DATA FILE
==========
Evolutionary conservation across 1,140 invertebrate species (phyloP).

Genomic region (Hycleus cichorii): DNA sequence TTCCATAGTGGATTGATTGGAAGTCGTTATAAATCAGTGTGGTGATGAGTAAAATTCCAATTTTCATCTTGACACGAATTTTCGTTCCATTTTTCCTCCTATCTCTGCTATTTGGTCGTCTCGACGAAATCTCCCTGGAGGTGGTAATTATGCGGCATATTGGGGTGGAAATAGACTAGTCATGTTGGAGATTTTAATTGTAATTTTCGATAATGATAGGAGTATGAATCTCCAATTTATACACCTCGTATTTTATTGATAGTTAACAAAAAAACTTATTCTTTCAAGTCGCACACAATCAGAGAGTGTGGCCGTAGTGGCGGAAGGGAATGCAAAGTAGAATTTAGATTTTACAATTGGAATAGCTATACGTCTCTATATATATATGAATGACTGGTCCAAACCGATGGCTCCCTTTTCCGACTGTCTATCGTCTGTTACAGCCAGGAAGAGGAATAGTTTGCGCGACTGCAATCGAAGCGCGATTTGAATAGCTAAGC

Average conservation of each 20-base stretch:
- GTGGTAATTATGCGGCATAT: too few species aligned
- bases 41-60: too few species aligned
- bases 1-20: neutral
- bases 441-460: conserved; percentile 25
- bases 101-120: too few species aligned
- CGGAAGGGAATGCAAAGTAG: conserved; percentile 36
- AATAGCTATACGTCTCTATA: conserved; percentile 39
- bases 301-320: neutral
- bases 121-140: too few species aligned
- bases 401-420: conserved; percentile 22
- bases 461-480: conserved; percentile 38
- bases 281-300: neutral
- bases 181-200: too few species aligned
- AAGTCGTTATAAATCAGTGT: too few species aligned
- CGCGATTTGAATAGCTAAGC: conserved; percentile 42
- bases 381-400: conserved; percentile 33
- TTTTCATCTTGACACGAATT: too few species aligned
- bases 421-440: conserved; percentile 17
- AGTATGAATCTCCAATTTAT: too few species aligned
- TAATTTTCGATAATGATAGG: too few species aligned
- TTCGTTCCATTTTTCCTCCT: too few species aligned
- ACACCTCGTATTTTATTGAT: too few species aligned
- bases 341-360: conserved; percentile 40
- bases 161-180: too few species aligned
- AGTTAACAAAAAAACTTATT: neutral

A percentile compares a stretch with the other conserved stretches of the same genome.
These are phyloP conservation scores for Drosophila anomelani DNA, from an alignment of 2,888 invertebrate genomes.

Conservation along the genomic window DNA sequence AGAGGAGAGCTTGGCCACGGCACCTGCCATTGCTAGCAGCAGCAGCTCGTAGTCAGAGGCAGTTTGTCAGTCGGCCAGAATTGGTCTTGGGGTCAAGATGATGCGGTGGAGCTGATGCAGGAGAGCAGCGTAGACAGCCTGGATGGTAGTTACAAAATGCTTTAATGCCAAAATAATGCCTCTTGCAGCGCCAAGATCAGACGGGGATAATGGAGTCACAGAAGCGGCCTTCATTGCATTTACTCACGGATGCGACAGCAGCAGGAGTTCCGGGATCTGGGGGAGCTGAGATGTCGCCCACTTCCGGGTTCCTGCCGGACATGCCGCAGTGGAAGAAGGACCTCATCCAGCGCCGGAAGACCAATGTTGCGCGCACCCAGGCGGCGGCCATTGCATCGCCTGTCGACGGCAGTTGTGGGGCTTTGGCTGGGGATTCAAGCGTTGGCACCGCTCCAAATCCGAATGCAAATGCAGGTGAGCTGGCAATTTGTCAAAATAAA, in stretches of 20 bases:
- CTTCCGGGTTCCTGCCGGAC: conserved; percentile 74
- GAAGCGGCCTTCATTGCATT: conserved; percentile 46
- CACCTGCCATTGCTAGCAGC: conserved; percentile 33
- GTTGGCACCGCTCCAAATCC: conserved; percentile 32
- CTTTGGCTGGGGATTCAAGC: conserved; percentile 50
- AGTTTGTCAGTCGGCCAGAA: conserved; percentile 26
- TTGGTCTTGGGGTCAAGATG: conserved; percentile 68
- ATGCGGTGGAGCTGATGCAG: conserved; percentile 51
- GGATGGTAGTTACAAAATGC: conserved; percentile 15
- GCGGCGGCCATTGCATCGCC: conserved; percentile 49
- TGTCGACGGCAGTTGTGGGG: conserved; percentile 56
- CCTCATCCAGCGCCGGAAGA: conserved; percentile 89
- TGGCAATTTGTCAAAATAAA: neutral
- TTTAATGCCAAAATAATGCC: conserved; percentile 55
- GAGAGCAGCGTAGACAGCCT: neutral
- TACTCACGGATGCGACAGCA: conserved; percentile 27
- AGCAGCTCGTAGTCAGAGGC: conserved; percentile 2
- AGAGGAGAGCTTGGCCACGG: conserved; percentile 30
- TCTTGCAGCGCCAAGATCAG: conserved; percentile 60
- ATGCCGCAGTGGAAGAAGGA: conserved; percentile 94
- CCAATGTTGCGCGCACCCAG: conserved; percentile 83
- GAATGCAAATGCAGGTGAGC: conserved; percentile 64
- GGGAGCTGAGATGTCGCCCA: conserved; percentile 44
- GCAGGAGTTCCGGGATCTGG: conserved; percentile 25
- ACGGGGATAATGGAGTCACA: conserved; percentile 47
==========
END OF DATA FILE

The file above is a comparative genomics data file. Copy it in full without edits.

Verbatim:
Evolutionary conservation across 1,140 invertebrate species (phyloP).

Genomic region (Hycleus cichorii): DNA sequence TTCCATAGTGGATTGATTGGAAGTCGTTATAAATCAGTGTGGTGATGAGTAAAATTCCAATTTTCATCTTGACACGAATTTTCGTTCCATTTTTCCTCCTATCTCTGCTATTTGGTCGTCTCGACGAAATCTCCCTGGAGGTGGTAATTATGCGGCATATTGGGGTGGAAATAGACTAGTCATGTTGGAGATTTTAATTGTAATTTTCGATAATGATAGGAGTATGAATCTCCAATTTATACACCTCGTATTTTATTGATAGTTAACAAAAAAACTTATTCTTTCAAGTCGCACACAATCAGAGAGTGTGGCCGTAGTGGCGGAAGGGAATGCAAAGTAGAATTTAGATTTTACAATTGGAATAGCTATACGTCTCTATATATATATGAATGACTGGTCCAAACCGATGGCTCCCTTTTCCGACTGTCTATCGTCTGTTACAGCCAGGAAGAGGAATAGTTTGCGCGACTGCAATCGAAGCGCGATTTGAATAGCTAAGC

Average conservation of each 20-base stretch:
- GTGGTAATTATGCGGCATAT: too few species aligned
- bases 41-60: too few species aligned
- bases 1-20: neutral
- bases 441-460: conserved; percentile 25
- bases 101-120: too few species aligned
- CGGAAGGGAATGCAAAGTAG: conserved; percentile 36
- AATAGCTATACGTCTCTATA: conserved; percentile 39
- bases 301-320: neutral
- bases 121-140: too few species aligned
- bases 401-420: conserved; percentile 22
- bases 461-480: conserved; percentile 38
- bases 281-300: neutral
- bases 181-200: too few species aligned
- AAGTCGTTATAAATCAGTGT: too few species aligned
- CGCGATTTGAATAGCTAAGC: conserved; percentile 42
- bases 381-400: conserved; percentile 33
- TTTTCATCTTGACACGAATT: too few species aligned
- bases 421-440: conserved; percentile 17
- AGTATGAATCTCCAATTTAT: too few species aligned
- TAATTTTCGATAATGATAGG: too few species aligned
- TTCGTTCCATTTTTCCTCCT: too few species aligned
- ACACCTCGTATTTTATTGAT: too few species aligned
- bases 341-360: conserved; percentile 40
- bases 161-180: too few species aligned
- AGTTAACAAAAAAACTTATT: neutral

A percentile compares a stretch with the other conserved stretches of the same genome.
These are phyloP conservation scores for Drosophila anomelani DNA, from an alignment of 2,888 invertebrate genomes.

Conservation along the genomic window DNA sequence AGAGGAGAGCTTGGCCACGGCACCTGCCATTGCTAGCAGCAGCAGCTCGTAGTCAGAGGCAGTTTGTCAGTCGGCCAGAATTGGTCTTGGGGTCAAGATGATGCGGTGGAGCTGATGCAGGAGAGCAGCGTAGACAGCCTGGATGGTAGTTACAAAATGCTTTAATGCCAAAATAATGCCTCTTGCAGCGCCAAGATCAGACGGGGATAATGGAGTCACAGAAGCGGCCTTCATTGCATTTACTCACGGATGCGACAGCAGCAGGAGTTCCGGGATCTGGGGGAGCTGAGATGTCGCCCACTTCCGGGTTCCTGCCGGACATGCCGCAGTGGAAGAAGGACCTCATCCAGCGCCGGAAGACCAATGTTGCGCGCACCCAGGCGGCGGCCATTGCATCGCCTGTCGACGGCAGTTGTGGGGCTTTGGCTGGGGATTCAAGCGTTGGCACCGCTCCAAATCCGAATGCAAATGCAGGTGAGCTGGCAATTTGTCAAAATAAA, in stretches of 20 bases:
- CTTCCGGGTTCCTGCCGGAC: conserved; percentile 74
- GAAGCGGCCTTCATTGCATT: conserved; percentile 46
- CACCTGCCATTGCTAGCAGC: conserved; percentile 33
- GTTGGCACCGCTCCAAATCC: conserved; percentile 32
- CTTTGGCTGGGGATTCAAGC: conserved; percentile 50
- AGTTTGTCAGTCGGCCAGAA: conserved; percentile 26
- TTGGTCTTGGGGTCAAGATG: conserved; percentile 68
- ATGCGGTGGAGCTGATGCAG: conserved; percentile 51
- GGATGGTAGTTACAAAATGC: conserved; percentile 15
- GCGGCGGCCATTGCATCGCC: conserved; percentile 49
- TGTCGACGGCAGTTGTGGGG: conserved; percentile 56
- CCTCATCCAGCGCCGGAAGA: conserved; percentile 89
- TGGCAATTTGTCAAAATAAA: neutral
- TTTAATGCCAAAATAATGCC: conserved; percentile 55
- GAGAGCAGCGTAGACAGCCT: neutral
- TACTCACGGATGCGACAGCA: conserved; percentile 27
- AGCAGCTCGTAGTCAGAGGC: conserved; percentile 2
- AGAGGAGAGCTTGGCCACGG: conserved; percentile 30
- TCTTGCAGCGCCAAGATCAG: conserved; percentile 60
- ATGCCGCAGTGGAAGAAGGA: conserved; percentile 94
- CCAATGTTGCGCGCACCCAG: conserved; percentile 83
- GAATGCAAATGCAGGTGAGC: conserved; percentile 64
- GGGAGCTGAGATGTCGCCCA: conserved; percentile 44
- GCAGGAGTTCCGGGATCTGG: conserved; percentile 25
- ACGGGGATAATGGAGTCACA: conserved; percentile 47